Indian Ocean impact on ENSO evolution 2014-2016 in a set of seasonal forecasting experiments

Michael Mayer, Magdalena Alonso-Balmaseda

This study investigates the influence of the anomalously warm Indian Ocean state on the unprecedentedly weak Indonesian Throughflow (ITF) and the unexpected evolution of El Niño-Southern Oscillation (ENSO) during 2014–2016. It uses 25-month-long coupled twin forecast experiments with modified Indian Ocean initial conditions sampling observed decadal variations. An unperturbed experiment initialized in Feb 2014 forecasts moderately warm ENSO conditions in year 1 and year 2 and an anomalously weak ITF throughout, which acts to keep tropical Pacific ocean heat content (OHC) anomalously high. Changing only the Indian Ocean to cooler 1997 conditions substantially alters the 2-year forecast of Tropical Pacific conditions. Differences include (i) increased probability of strong El Niño in 2014 and La Niña in 2015, (ii) significantly increased ITF transports and (iii), as a consequence, stronger Pacific ocean heat divergence and thus a reduction of Pacific OHC over the two years. The Indian Ocean’s impact in year 1 is via the atmospheric bridge arising from altered Indian Ocean Dipole conditions. Effects of altered ITF and associated ocean heat divergence (oceanic tunnel) become apparent by year 2, including modified ENSO probabilities and Tropical Pacific OHC. A mirrored twin experiment starting from unperturbed 1997 conditions and several sensitivity experiments corroborate these findings. This work demonstrates the importance of the Indian Ocean’s decadal variations on ENSO and highlights the previously underappreciated role of the oceanic tunnel. Results also indicate that, given the physical links between year-to-year ENSO variations, 2-year-long forecasts can provide additional guidance for interpretation of forecasted year-1 ENSO probabilities.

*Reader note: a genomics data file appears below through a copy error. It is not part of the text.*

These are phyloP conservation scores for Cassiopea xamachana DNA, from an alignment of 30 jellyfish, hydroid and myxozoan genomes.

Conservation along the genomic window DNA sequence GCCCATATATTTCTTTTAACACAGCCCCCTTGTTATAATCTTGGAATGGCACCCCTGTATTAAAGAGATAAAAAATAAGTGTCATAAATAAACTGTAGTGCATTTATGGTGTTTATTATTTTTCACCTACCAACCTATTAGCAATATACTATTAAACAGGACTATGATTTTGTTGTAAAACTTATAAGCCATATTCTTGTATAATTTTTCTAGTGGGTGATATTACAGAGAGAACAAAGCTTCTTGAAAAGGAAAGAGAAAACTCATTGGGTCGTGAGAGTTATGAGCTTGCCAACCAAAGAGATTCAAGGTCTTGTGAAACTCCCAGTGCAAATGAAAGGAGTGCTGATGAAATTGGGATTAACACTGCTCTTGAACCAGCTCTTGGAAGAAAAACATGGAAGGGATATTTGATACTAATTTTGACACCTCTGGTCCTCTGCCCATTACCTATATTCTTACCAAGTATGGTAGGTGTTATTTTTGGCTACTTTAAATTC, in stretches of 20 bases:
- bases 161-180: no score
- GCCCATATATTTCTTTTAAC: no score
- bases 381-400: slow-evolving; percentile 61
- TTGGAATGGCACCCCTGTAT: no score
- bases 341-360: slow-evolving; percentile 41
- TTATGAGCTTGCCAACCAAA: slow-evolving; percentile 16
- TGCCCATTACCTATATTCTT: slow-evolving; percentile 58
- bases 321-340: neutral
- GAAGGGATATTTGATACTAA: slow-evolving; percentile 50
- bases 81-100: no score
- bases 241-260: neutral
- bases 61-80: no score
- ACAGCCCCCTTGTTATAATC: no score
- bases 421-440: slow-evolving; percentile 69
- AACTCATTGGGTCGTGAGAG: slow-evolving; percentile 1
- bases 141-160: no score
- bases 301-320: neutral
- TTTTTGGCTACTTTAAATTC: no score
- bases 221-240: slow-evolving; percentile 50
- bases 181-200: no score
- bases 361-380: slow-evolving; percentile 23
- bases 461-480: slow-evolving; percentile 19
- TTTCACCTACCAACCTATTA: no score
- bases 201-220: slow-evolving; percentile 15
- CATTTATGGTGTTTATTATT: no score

Institut für Meteorologie und Geophysik
Externe Organisation(en)
European Centre for Medium-Range Weather Forecasts (ECMWF)
Climate Dynamics
ÖFOS 2012
105206 Meteorologie
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